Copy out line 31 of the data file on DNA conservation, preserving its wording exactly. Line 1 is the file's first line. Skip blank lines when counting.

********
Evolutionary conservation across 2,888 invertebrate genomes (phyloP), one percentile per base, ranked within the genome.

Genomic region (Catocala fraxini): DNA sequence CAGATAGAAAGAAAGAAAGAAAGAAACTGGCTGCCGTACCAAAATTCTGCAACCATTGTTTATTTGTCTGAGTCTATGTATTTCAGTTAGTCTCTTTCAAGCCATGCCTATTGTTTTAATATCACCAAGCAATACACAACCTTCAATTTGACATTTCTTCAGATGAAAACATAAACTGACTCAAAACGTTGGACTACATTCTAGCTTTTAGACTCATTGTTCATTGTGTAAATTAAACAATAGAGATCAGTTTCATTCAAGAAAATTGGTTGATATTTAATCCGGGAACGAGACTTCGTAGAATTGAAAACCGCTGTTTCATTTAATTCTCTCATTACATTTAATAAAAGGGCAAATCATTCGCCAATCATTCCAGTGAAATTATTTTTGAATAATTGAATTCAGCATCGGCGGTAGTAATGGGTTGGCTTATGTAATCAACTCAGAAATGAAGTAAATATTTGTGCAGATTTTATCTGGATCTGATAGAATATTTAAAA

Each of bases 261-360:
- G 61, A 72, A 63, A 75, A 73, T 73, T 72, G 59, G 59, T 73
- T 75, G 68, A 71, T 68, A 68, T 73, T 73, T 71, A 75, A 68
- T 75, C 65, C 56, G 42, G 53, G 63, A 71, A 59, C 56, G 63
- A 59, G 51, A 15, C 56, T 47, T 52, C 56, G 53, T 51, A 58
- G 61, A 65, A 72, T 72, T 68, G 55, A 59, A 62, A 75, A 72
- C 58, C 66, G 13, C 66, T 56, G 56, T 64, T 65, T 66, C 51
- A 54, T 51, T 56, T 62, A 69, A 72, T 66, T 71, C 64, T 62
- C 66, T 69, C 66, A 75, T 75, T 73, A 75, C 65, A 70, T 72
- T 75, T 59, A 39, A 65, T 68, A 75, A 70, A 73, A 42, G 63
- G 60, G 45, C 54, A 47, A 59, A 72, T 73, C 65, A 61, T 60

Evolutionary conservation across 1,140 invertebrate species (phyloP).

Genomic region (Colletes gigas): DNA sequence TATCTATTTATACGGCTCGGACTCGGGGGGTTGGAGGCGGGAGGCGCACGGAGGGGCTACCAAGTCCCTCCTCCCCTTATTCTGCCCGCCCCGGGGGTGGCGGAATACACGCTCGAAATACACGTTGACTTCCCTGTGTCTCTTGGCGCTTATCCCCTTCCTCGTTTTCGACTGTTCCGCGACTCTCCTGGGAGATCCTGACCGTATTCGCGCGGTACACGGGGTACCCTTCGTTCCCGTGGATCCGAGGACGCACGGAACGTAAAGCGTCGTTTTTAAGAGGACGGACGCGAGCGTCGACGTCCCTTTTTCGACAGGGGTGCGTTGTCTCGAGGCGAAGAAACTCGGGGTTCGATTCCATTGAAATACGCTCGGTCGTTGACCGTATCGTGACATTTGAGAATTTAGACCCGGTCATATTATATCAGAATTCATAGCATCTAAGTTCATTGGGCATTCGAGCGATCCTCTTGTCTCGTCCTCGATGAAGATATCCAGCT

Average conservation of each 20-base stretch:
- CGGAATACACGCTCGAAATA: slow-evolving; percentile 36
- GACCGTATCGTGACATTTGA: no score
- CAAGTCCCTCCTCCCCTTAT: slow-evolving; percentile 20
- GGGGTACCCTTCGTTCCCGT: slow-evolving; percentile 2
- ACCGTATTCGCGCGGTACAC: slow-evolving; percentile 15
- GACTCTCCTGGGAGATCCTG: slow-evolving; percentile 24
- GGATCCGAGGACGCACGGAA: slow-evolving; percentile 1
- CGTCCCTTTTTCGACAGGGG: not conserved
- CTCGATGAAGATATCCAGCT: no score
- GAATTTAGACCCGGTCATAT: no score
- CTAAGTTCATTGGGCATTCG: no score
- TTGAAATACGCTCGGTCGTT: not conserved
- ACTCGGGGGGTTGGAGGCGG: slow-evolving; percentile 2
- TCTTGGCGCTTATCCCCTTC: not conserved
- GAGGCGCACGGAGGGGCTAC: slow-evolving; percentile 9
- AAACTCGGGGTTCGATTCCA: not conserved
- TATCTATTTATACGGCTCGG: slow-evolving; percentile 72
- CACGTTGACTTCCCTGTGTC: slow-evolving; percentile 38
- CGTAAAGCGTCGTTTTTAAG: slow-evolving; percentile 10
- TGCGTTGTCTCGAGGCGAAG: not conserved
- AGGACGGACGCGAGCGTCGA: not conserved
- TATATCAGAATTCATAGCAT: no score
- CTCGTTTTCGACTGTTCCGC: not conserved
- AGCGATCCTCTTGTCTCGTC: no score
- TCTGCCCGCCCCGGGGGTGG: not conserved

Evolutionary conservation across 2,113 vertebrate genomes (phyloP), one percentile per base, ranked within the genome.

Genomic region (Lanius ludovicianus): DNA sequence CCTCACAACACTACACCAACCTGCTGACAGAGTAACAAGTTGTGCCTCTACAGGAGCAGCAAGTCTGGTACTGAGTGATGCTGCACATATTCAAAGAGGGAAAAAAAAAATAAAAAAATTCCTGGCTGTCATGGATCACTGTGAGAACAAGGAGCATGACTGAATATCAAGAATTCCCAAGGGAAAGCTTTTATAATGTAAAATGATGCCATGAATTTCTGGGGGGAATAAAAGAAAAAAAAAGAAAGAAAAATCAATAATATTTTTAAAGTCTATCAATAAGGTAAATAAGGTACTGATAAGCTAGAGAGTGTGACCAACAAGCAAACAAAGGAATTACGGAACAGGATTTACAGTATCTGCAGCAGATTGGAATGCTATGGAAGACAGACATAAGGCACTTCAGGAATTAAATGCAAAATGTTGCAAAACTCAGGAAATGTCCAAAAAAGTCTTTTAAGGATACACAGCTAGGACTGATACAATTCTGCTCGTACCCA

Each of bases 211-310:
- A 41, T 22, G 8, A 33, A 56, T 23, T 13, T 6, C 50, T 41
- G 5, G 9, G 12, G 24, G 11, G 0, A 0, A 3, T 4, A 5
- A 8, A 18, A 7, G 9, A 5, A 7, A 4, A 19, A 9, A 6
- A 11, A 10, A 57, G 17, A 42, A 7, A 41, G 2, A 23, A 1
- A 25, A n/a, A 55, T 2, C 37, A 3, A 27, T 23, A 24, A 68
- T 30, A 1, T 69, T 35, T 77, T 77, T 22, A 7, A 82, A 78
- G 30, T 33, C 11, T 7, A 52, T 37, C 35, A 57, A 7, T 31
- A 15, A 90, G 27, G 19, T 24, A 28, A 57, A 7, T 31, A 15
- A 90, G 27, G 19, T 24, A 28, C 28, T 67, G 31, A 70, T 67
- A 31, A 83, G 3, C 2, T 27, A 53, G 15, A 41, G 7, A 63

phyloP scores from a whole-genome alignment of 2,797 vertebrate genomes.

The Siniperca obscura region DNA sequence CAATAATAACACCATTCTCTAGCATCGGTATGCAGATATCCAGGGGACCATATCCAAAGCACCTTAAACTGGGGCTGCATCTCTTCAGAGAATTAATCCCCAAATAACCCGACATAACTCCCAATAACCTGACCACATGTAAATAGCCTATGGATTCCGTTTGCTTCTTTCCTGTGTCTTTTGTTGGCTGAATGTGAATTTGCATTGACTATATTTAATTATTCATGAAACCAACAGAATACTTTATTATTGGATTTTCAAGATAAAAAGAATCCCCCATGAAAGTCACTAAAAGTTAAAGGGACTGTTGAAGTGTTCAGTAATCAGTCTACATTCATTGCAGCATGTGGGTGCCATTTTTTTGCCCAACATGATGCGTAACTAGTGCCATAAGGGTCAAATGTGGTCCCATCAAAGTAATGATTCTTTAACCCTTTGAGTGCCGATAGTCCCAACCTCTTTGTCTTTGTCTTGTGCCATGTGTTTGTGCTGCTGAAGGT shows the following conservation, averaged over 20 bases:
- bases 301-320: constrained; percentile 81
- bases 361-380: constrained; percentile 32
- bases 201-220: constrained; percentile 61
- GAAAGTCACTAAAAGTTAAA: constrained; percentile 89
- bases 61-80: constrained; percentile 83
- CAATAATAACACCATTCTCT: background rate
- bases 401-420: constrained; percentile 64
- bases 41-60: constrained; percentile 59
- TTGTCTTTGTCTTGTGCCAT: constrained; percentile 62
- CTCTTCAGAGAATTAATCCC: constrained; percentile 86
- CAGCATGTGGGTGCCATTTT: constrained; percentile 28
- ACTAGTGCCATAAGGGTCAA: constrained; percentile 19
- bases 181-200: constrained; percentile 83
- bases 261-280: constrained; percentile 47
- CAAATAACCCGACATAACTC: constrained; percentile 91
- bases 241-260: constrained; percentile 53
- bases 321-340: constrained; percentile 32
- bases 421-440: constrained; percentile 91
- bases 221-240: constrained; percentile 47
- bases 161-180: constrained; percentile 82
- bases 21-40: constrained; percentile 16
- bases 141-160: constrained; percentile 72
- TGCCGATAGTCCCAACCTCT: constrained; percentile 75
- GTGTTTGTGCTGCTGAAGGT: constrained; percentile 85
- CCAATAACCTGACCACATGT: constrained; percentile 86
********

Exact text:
- GAGGCGCACGGAGGGGCTAC: slow-evolving; percentile 9